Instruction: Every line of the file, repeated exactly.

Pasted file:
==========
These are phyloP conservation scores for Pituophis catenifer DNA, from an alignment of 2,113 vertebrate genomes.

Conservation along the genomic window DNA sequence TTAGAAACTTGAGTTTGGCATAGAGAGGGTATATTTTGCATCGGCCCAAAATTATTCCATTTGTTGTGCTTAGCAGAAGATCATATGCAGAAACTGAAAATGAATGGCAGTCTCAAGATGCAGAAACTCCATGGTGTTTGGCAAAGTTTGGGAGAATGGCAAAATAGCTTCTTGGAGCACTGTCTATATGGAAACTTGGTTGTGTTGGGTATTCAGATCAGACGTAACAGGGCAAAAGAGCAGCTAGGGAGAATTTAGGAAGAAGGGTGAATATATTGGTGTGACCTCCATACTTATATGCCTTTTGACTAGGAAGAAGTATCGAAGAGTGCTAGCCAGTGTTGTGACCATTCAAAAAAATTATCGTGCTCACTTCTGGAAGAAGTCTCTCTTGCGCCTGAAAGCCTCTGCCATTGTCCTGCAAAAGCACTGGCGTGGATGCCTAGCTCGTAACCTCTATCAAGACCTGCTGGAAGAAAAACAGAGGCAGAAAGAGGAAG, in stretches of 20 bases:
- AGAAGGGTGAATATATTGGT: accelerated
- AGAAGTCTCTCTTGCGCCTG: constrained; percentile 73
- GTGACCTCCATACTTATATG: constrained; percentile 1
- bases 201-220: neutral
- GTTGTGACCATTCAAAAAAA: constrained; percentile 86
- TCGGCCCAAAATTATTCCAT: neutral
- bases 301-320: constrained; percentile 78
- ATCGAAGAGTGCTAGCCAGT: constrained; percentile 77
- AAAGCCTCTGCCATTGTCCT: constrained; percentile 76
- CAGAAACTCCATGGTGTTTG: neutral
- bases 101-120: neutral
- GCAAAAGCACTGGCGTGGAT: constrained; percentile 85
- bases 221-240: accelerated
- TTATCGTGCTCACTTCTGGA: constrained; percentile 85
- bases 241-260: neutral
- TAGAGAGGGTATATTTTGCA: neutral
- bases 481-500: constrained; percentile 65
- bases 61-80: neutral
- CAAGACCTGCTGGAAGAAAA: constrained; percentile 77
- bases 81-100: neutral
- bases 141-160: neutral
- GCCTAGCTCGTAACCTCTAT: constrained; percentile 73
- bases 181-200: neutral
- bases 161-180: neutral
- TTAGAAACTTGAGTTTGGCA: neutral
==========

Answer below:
These are phyloP conservation scores for Pituophis catenifer DNA, from an alignment of 2,113 vertebrate genomes.

Conservation along the genomic window DNA sequence TTAGAAACTTGAGTTTGGCATAGAGAGGGTATATTTTGCATCGGCCCAAAATTATTCCATTTGTTGTGCTTAGCAGAAGATCATATGCAGAAACTGAAAATGAATGGCAGTCTCAAGATGCAGAAACTCCATGGTGTTTGGCAAAGTTTGGGAGAATGGCAAAATAGCTTCTTGGAGCACTGTCTATATGGAAACTTGGTTGTGTTGGGTATTCAGATCAGACGTAACAGGGCAAAAGAGCAGCTAGGGAGAATTTAGGAAGAAGGGTGAATATATTGGTGTGACCTCCATACTTATATGCCTTTTGACTAGGAAGAAGTATCGAAGAGTGCTAGCCAGTGTTGTGACCATTCAAAAAAATTATCGTGCTCACTTCTGGAAGAAGTCTCTCTTGCGCCTGAAAGCCTCTGCCATTGTCCTGCAAAAGCACTGGCGTGGATGCCTAGCTCGTAACCTCTATCAAGACCTGCTGGAAGAAAAACAGAGGCAGAAAGAGGAAG, in stretches of 20 bases:
- AGAAGGGTGAATATATTGGT: accelerated
- AGAAGTCTCTCTTGCGCCTG: constrained; percentile 73
- GTGACCTCCATACTTATATG: constrained; percentile 1
- bases 201-220: neutral
- GTTGTGACCATTCAAAAAAA: constrained; percentile 86
- TCGGCCCAAAATTATTCCAT: neutral
- bases 301-320: constrained; percentile 78
- ATCGAAGAGTGCTAGCCAGT: constrained; percentile 77
- AAAGCCTCTGCCATTGTCCT: constrained; percentile 76
- CAGAAACTCCATGGTGTTTG: neutral
- bases 101-120: neutral
- GCAAAAGCACTGGCGTGGAT: constrained; percentile 85
- bases 221-240: accelerated
- TTATCGTGCTCACTTCTGGA: constrained; percentile 85
- bases 241-260: neutral
- TAGAGAGGGTATATTTTGCA: neutral
- bases 481-500: constrained; percentile 65
- bases 61-80: neutral
- CAAGACCTGCTGGAAGAAAA: constrained; percentile 77
- bases 81-100: neutral
- bases 141-160: neutral
- GCCTAGCTCGTAACCTCTAT: constrained; percentile 73
- bases 181-200: neutral
- bases 161-180: neutral
- TTAGAAACTTGAGTTTGGCA: neutral